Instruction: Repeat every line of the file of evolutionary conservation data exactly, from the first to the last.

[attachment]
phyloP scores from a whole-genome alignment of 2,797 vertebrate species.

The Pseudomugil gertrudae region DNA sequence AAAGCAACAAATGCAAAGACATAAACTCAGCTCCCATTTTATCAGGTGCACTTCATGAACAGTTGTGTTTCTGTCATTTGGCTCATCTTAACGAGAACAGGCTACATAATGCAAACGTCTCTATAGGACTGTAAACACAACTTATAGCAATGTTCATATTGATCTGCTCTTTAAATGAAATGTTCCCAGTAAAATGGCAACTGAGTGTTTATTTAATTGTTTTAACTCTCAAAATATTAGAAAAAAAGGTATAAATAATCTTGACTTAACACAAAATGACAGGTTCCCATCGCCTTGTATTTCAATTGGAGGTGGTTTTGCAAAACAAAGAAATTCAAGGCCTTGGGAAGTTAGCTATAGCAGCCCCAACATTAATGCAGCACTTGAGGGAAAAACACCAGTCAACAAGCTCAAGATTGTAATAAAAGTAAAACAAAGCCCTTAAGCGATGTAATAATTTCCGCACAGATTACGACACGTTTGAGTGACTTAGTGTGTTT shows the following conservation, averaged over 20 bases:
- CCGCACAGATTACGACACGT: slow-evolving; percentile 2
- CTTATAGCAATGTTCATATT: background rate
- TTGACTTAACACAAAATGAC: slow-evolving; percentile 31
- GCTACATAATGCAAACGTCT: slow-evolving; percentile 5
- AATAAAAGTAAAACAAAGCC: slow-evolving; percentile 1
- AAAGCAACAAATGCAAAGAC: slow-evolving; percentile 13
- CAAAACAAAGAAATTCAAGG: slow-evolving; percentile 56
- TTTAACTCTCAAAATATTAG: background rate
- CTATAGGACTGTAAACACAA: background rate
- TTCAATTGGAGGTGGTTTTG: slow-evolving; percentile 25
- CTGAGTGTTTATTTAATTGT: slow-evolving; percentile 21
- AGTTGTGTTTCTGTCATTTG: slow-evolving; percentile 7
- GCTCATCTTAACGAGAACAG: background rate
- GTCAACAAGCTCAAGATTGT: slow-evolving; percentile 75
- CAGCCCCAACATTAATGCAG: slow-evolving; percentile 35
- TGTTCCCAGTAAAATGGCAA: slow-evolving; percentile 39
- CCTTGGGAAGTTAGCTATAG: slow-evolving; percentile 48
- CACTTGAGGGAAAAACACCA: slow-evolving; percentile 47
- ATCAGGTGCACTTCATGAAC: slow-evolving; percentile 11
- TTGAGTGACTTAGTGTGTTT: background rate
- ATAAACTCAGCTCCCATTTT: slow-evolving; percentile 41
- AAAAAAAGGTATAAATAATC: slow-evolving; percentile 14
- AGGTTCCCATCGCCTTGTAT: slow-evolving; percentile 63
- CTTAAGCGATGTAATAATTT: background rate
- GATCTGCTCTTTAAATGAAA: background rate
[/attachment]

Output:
phyloP scores from a whole-genome alignment of 2,797 vertebrate species.

The Pseudomugil gertrudae region DNA sequence AAAGCAACAAATGCAAAGACATAAACTCAGCTCCCATTTTATCAGGTGCACTTCATGAACAGTTGTGTTTCTGTCATTTGGCTCATCTTAACGAGAACAGGCTACATAATGCAAACGTCTCTATAGGACTGTAAACACAACTTATAGCAATGTTCATATTGATCTGCTCTTTAAATGAAATGTTCCCAGTAAAATGGCAACTGAGTGTTTATTTAATTGTTTTAACTCTCAAAATATTAGAAAAAAAGGTATAAATAATCTTGACTTAACACAAAATGACAGGTTCCCATCGCCTTGTATTTCAATTGGAGGTGGTTTTGCAAAACAAAGAAATTCAAGGCCTTGGGAAGTTAGCTATAGCAGCCCCAACATTAATGCAGCACTTGAGGGAAAAACACCAGTCAACAAGCTCAAGATTGTAATAAAAGTAAAACAAAGCCCTTAAGCGATGTAATAATTTCCGCACAGATTACGACACGTTTGAGTGACTTAGTGTGTTT shows the following conservation, averaged over 20 bases:
- CCGCACAGATTACGACACGT: slow-evolving; percentile 2
- CTTATAGCAATGTTCATATT: background rate
- TTGACTTAACACAAAATGAC: slow-evolving; percentile 31
- GCTACATAATGCAAACGTCT: slow-evolving; percentile 5
- AATAAAAGTAAAACAAAGCC: slow-evolving; percentile 1
- AAAGCAACAAATGCAAAGAC: slow-evolving; percentile 13
- CAAAACAAAGAAATTCAAGG: slow-evolving; percentile 56
- TTTAACTCTCAAAATATTAG: background rate
- CTATAGGACTGTAAACACAA: background rate
- TTCAATTGGAGGTGGTTTTG: slow-evolving; percentile 25
- CTGAGTGTTTATTTAATTGT: slow-evolving; percentile 21
- AGTTGTGTTTCTGTCATTTG: slow-evolving; percentile 7
- GCTCATCTTAACGAGAACAG: background rate
- GTCAACAAGCTCAAGATTGT: slow-evolving; percentile 75
- CAGCCCCAACATTAATGCAG: slow-evolving; percentile 35
- TGTTCCCAGTAAAATGGCAA: slow-evolving; percentile 39
- CCTTGGGAAGTTAGCTATAG: slow-evolving; percentile 48
- CACTTGAGGGAAAAACACCA: slow-evolving; percentile 47
- ATCAGGTGCACTTCATGAAC: slow-evolving; percentile 11
- TTGAGTGACTTAGTGTGTTT: background rate
- ATAAACTCAGCTCCCATTTT: slow-evolving; percentile 41
- AAAAAAAGGTATAAATAATC: slow-evolving; percentile 14
- AGGTTCCCATCGCCTTGTAT: slow-evolving; percentile 63
- CTTAAGCGATGTAATAATTT: background rate
- GATCTGCTCTTTAAATGAAA: background rate